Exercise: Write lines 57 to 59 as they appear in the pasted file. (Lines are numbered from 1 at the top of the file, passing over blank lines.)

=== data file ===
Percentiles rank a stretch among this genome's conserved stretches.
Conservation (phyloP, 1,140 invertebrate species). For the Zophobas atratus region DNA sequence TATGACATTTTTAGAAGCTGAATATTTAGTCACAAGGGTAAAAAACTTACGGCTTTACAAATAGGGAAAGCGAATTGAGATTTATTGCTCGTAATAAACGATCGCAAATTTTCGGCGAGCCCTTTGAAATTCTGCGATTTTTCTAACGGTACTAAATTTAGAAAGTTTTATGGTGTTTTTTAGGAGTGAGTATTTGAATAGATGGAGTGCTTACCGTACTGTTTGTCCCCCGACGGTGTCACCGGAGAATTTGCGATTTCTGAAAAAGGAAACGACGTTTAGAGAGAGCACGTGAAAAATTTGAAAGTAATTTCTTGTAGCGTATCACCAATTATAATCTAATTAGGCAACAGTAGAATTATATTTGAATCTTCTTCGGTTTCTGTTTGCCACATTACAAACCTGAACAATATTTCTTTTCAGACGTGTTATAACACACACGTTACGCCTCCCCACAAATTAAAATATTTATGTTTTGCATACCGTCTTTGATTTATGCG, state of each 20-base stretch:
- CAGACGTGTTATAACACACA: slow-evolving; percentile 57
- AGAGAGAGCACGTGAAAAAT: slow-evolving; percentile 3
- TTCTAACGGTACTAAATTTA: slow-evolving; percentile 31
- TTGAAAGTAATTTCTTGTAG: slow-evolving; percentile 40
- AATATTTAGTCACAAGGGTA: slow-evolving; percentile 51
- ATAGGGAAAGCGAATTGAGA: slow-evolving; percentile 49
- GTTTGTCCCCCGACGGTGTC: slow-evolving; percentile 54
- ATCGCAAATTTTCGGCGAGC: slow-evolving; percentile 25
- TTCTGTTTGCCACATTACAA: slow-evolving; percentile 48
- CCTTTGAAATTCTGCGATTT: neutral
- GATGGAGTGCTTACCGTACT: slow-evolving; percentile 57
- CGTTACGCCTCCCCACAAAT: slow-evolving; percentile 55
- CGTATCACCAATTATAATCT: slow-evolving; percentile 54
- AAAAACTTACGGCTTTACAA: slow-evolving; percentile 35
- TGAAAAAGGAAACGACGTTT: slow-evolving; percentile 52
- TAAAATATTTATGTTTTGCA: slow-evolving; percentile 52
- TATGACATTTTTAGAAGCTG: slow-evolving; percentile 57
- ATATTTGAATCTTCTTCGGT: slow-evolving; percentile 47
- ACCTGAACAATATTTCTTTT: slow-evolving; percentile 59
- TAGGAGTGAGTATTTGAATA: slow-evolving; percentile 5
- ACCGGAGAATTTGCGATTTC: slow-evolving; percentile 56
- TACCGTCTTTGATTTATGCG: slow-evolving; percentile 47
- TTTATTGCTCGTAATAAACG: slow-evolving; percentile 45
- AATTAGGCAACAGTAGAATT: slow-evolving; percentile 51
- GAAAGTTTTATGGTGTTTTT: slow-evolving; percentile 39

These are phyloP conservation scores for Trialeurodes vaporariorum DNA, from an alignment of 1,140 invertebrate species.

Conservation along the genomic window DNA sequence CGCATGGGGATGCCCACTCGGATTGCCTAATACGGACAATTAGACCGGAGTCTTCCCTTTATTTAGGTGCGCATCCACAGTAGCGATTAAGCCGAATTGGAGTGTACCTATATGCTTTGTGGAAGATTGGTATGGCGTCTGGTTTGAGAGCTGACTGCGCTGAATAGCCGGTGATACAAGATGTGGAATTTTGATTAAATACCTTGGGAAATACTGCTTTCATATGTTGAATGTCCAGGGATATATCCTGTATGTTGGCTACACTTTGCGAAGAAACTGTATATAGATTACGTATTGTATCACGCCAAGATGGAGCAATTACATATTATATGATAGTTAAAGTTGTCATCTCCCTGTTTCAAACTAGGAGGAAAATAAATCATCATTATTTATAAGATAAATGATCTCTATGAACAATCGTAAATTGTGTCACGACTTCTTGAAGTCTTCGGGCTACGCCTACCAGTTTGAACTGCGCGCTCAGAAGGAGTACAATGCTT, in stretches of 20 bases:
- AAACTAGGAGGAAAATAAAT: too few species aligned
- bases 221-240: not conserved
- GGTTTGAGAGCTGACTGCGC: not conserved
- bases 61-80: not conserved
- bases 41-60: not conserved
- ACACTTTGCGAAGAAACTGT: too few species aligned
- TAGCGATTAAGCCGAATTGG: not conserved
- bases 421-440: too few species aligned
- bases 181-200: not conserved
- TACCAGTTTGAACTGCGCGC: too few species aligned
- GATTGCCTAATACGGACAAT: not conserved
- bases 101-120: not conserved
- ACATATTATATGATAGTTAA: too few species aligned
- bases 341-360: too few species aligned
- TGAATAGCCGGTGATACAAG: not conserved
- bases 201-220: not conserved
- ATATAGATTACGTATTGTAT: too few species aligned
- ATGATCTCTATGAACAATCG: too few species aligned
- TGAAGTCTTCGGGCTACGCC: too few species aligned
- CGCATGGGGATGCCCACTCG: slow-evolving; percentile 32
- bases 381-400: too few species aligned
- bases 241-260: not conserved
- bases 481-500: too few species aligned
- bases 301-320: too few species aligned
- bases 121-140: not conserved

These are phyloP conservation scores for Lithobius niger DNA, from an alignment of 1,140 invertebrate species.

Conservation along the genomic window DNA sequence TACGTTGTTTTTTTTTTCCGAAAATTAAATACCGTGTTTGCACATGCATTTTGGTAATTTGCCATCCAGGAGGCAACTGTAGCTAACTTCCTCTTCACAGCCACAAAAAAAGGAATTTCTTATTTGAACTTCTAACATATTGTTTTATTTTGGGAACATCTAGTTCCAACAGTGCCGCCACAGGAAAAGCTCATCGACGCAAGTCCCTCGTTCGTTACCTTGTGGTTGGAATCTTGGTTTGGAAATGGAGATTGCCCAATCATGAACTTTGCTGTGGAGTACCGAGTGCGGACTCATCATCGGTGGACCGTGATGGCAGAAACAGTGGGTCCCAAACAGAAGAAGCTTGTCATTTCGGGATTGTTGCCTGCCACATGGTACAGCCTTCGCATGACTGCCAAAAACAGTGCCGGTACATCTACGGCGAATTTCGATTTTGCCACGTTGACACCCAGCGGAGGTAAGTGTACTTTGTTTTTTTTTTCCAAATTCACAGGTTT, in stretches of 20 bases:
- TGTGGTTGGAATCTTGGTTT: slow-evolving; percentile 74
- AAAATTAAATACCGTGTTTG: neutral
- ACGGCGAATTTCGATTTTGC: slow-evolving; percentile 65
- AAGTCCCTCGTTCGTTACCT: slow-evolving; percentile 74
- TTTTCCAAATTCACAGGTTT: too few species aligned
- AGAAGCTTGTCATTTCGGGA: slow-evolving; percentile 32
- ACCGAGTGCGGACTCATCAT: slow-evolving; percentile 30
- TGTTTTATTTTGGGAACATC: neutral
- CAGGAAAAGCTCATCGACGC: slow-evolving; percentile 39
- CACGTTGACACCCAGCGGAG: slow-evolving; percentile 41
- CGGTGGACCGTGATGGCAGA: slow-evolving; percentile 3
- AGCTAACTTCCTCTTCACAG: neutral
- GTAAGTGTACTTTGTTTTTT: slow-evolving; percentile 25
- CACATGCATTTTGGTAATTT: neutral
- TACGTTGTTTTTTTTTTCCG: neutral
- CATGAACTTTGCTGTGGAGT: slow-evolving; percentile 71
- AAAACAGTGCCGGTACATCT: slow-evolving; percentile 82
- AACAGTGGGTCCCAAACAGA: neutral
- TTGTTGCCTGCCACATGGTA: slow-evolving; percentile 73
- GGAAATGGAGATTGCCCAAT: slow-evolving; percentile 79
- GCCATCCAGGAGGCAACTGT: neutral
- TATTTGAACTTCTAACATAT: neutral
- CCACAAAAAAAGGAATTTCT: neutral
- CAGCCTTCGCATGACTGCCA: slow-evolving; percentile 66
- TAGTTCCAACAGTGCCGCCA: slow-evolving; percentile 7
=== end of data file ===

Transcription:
- TGTGGTTGGAATCTTGGTTT: slow-evolving; percentile 74
- AAAATTAAATACCGTGTTTG: neutral
- ACGGCGAATTTCGATTTTGC: slow-evolving; percentile 65